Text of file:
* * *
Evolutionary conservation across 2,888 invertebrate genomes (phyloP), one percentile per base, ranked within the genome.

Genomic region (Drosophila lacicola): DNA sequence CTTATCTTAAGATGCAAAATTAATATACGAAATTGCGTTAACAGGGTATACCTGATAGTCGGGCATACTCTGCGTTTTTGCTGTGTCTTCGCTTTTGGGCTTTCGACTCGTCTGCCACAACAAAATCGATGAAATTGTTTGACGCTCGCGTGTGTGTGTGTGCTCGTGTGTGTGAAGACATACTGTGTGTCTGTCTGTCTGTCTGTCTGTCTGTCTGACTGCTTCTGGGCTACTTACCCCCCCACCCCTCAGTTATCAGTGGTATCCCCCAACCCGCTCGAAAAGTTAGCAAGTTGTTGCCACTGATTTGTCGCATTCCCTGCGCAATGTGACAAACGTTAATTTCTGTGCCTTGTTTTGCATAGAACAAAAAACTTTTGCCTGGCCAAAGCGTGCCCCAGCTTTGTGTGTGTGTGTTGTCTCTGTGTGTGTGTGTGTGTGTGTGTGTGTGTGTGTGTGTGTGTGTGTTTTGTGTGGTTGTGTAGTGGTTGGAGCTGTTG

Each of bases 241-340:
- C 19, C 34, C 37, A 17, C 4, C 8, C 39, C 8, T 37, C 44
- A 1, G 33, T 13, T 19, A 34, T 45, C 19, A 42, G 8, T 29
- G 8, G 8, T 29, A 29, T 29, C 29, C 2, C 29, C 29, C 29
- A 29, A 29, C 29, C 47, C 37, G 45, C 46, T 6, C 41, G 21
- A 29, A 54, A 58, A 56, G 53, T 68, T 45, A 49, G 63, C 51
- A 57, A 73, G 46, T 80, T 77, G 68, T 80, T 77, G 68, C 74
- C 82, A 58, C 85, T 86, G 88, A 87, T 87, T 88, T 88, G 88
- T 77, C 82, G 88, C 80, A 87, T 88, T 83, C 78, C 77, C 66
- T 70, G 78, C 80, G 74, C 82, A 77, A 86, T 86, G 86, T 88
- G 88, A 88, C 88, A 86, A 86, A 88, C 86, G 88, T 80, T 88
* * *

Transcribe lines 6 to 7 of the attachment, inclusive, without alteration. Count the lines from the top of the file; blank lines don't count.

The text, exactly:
- G 8, G 8, T 29, A 29, T 29, C 29, C 2, C 29, C 29, C 29
- A 29, A 29, C 29, C 47, C 37, G 45, C 46, T 6, C 41, G 21